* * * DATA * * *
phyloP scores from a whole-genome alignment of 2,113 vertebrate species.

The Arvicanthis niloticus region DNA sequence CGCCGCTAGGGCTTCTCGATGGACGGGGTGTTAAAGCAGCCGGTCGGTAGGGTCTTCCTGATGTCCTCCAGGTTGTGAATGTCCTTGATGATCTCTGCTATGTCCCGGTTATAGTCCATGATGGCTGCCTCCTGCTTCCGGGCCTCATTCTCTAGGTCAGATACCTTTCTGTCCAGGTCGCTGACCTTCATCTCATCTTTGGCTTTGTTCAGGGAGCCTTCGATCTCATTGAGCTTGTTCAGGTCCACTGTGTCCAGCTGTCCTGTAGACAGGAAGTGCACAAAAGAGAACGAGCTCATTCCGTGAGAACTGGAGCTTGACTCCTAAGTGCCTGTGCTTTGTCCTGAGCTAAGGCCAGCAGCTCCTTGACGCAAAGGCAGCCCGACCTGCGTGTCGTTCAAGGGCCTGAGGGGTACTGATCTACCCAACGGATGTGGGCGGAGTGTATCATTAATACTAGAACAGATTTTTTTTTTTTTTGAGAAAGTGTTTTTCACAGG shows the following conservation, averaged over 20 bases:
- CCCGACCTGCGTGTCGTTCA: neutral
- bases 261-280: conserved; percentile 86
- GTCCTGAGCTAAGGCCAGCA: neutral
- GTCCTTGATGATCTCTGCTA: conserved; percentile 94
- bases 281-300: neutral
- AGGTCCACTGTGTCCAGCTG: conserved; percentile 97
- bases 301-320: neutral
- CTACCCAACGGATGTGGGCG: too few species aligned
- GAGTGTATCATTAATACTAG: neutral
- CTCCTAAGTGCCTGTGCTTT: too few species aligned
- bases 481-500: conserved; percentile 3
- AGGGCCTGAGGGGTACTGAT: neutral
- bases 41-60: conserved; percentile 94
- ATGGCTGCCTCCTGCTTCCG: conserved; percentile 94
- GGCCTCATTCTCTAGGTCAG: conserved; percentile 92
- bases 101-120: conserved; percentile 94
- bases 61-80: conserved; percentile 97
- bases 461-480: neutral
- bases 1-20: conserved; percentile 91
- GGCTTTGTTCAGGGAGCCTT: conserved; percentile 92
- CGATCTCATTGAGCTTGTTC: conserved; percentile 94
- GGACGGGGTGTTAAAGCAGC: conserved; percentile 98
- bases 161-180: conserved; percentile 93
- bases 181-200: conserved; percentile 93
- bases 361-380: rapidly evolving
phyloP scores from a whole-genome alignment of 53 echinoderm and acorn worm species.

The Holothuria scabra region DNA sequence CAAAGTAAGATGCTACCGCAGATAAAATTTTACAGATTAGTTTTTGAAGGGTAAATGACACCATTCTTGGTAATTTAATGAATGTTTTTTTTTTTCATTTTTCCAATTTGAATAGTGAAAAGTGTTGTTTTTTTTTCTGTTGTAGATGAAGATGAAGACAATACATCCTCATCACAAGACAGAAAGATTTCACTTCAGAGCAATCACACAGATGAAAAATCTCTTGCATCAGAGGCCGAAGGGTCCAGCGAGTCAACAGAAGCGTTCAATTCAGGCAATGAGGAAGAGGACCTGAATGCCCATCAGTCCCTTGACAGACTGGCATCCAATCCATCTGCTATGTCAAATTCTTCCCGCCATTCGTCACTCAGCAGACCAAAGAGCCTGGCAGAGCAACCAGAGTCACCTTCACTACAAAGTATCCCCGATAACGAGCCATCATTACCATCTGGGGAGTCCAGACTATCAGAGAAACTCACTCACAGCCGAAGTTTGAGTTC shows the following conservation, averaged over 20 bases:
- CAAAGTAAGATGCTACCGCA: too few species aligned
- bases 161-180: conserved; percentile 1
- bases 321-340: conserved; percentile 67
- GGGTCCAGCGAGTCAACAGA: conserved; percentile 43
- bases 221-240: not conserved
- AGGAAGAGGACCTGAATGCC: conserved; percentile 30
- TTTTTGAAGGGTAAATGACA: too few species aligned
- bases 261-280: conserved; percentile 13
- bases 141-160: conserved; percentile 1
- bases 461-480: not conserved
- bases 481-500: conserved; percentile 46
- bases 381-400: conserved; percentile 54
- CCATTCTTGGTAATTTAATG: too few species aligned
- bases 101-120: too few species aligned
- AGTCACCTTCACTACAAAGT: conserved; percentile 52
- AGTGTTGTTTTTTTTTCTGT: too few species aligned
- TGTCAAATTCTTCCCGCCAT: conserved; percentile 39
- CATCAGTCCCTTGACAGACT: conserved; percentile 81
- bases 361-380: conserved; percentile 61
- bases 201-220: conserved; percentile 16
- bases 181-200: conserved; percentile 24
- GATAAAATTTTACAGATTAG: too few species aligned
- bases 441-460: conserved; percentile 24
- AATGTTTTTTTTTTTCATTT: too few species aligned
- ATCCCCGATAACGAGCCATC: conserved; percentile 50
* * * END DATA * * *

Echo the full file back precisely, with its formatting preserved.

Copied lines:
phyloP scores from a whole-genome alignment of 2,113 vertebrate species.

The Arvicanthis niloticus region DNA sequence CGCCGCTAGGGCTTCTCGATGGACGGGGTGTTAAAGCAGCCGGTCGGTAGGGTCTTCCTGATGTCCTCCAGGTTGTGAATGTCCTTGATGATCTCTGCTATGTCCCGGTTATAGTCCATGATGGCTGCCTCCTGCTTCCGGGCCTCATTCTCTAGGTCAGATACCTTTCTGTCCAGGTCGCTGACCTTCATCTCATCTTTGGCTTTGTTCAGGGAGCCTTCGATCTCATTGAGCTTGTTCAGGTCCACTGTGTCCAGCTGTCCTGTAGACAGGAAGTGCACAAAAGAGAACGAGCTCATTCCGTGAGAACTGGAGCTTGACTCCTAAGTGCCTGTGCTTTGTCCTGAGCTAAGGCCAGCAGCTCCTTGACGCAAAGGCAGCCCGACCTGCGTGTCGTTCAAGGGCCTGAGGGGTACTGATCTACCCAACGGATGTGGGCGGAGTGTATCATTAATACTAGAACAGATTTTTTTTTTTTTTGAGAAAGTGTTTTTCACAGG shows the following conservation, averaged over 20 bases:
- CCCGACCTGCGTGTCGTTCA: neutral
- bases 261-280: conserved; percentile 86
- GTCCTGAGCTAAGGCCAGCA: neutral
- GTCCTTGATGATCTCTGCTA: conserved; percentile 94
- bases 281-300: neutral
- AGGTCCACTGTGTCCAGCTG: conserved; percentile 97
- bases 301-320: neutral
- CTACCCAACGGATGTGGGCG: too few species aligned
- GAGTGTATCATTAATACTAG: neutral
- CTCCTAAGTGCCTGTGCTTT: too few species aligned
- bases 481-500: conserved; percentile 3
- AGGGCCTGAGGGGTACTGAT: neutral
- bases 41-60: conserved; percentile 94
- ATGGCTGCCTCCTGCTTCCG: conserved; percentile 94
- GGCCTCATTCTCTAGGTCAG: conserved; percentile 92
- bases 101-120: conserved; percentile 94
- bases 61-80: conserved; percentile 97
- bases 461-480: neutral
- bases 1-20: conserved; percentile 91
- GGCTTTGTTCAGGGAGCCTT: conserved; percentile 92
- CGATCTCATTGAGCTTGTTC: conserved; percentile 94
- GGACGGGGTGTTAAAGCAGC: conserved; percentile 98
- bases 161-180: conserved; percentile 93
- bases 181-200: conserved; percentile 93
- bases 361-380: rapidly evolving
phyloP scores from a whole-genome alignment of 53 echinoderm and acorn worm species.

The Holothuria scabra region DNA sequence CAAAGTAAGATGCTACCGCAGATAAAATTTTACAGATTAGTTTTTGAAGGGTAAATGACACCATTCTTGGTAATTTAATGAATGTTTTTTTTTTTCATTTTTCCAATTTGAATAGTGAAAAGTGTTGTTTTTTTTTCTGTTGTAGATGAAGATGAAGACAATACATCCTCATCACAAGACAGAAAGATTTCACTTCAGAGCAATCACACAGATGAAAAATCTCTTGCATCAGAGGCCGAAGGGTCCAGCGAGTCAACAGAAGCGTTCAATTCAGGCAATGAGGAAGAGGACCTGAATGCCCATCAGTCCCTTGACAGACTGGCATCCAATCCATCTGCTATGTCAAATTCTTCCCGCCATTCGTCACTCAGCAGACCAAAGAGCCTGGCAGAGCAACCAGAGTCACCTTCACTACAAAGTATCCCCGATAACGAGCCATCATTACCATCTGGGGAGTCCAGACTATCAGAGAAACTCACTCACAGCCGAAGTTTGAGTTC shows the following conservation, averaged over 20 bases:
- CAAAGTAAGATGCTACCGCA: too few species aligned
- bases 161-180: conserved; percentile 1
- bases 321-340: conserved; percentile 67
- GGGTCCAGCGAGTCAACAGA: conserved; percentile 43
- bases 221-240: not conserved
- AGGAAGAGGACCTGAATGCC: conserved; percentile 30
- TTTTTGAAGGGTAAATGACA: too few species aligned
- bases 261-280: conserved; percentile 13
- bases 141-160: conserved; percentile 1
- bases 461-480: not conserved
- bases 481-500: conserved; percentile 46
- bases 381-400: conserved; percentile 54
- CCATTCTTGGTAATTTAATG: too few species aligned
- bases 101-120: too few species aligned
- AGTCACCTTCACTACAAAGT: conserved; percentile 52
- AGTGTTGTTTTTTTTTCTGT: too few species aligned
- TGTCAAATTCTTCCCGCCAT: conserved; percentile 39
- CATCAGTCCCTTGACAGACT: conserved; percentile 81
- bases 361-380: conserved; percentile 61
- bases 201-220: conserved; percentile 16
- bases 181-200: conserved; percentile 24
- GATAAAATTTTACAGATTAG: too few species aligned
- bases 441-460: conserved; percentile 24
- AATGTTTTTTTTTTTCATTT: too few species aligned
- ATCCCCGATAACGAGCCATC: conserved; percentile 50